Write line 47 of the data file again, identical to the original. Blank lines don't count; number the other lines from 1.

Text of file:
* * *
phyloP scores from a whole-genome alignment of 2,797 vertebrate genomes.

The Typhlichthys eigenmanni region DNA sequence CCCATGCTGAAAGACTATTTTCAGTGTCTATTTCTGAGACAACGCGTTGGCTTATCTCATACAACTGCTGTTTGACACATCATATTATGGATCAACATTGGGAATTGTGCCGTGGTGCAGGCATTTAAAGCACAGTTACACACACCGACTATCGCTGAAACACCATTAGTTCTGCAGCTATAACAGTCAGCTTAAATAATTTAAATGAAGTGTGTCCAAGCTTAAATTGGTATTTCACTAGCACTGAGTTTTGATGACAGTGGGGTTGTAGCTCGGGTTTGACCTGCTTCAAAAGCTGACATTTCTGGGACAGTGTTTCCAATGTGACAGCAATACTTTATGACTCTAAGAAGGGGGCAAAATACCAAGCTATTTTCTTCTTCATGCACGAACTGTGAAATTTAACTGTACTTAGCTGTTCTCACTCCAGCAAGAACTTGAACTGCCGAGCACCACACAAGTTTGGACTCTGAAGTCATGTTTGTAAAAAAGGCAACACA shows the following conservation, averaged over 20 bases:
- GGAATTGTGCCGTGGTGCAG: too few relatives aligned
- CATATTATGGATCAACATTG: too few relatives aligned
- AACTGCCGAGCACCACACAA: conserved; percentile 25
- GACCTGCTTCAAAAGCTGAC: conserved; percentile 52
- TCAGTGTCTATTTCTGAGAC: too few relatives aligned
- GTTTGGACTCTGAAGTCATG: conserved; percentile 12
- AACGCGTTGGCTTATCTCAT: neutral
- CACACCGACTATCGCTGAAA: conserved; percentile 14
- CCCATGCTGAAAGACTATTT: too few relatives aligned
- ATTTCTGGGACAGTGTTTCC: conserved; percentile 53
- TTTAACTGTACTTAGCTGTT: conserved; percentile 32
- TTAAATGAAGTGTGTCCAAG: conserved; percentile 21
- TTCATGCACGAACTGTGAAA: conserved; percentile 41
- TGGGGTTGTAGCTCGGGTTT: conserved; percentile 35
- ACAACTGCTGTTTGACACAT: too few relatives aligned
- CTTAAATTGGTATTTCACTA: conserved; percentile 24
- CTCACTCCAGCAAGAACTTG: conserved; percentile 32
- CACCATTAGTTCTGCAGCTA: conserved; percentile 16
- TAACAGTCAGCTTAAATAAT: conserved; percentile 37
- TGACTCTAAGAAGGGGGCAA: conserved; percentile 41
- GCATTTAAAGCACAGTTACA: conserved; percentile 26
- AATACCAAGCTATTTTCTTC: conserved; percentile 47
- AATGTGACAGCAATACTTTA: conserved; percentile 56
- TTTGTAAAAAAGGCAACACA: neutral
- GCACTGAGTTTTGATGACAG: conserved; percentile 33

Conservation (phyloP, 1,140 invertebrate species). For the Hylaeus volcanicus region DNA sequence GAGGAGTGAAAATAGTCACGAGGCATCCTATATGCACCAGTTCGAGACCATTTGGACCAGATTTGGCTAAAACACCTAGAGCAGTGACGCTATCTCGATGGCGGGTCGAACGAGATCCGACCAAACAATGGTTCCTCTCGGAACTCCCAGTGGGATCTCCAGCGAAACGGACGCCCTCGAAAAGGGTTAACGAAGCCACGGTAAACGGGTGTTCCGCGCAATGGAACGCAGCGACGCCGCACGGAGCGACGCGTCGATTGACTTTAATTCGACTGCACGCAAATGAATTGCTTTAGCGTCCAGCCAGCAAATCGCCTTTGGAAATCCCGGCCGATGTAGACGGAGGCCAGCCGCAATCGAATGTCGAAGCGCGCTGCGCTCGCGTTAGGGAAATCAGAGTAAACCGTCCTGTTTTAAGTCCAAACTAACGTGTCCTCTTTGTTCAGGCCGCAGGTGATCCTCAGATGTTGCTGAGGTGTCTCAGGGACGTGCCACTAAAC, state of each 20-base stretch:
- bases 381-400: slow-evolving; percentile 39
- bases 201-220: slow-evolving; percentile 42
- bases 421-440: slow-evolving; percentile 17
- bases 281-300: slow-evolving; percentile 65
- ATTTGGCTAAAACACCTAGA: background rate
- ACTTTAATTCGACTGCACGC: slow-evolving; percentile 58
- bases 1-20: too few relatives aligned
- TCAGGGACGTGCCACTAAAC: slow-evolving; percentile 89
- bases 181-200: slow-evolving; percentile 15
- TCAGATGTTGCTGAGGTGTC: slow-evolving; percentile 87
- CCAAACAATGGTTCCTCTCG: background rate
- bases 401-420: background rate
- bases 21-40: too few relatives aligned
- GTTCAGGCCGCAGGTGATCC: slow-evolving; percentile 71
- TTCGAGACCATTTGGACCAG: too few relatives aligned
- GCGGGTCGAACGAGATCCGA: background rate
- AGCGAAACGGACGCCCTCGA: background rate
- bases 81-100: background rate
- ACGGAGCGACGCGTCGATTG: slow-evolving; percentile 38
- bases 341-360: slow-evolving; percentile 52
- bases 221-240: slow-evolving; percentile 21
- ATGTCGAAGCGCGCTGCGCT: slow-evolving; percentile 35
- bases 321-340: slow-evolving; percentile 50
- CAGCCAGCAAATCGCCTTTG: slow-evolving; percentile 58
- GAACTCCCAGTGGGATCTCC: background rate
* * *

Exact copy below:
- ACGGAGCGACGCGTCGATTG: slow-evolving; percentile 38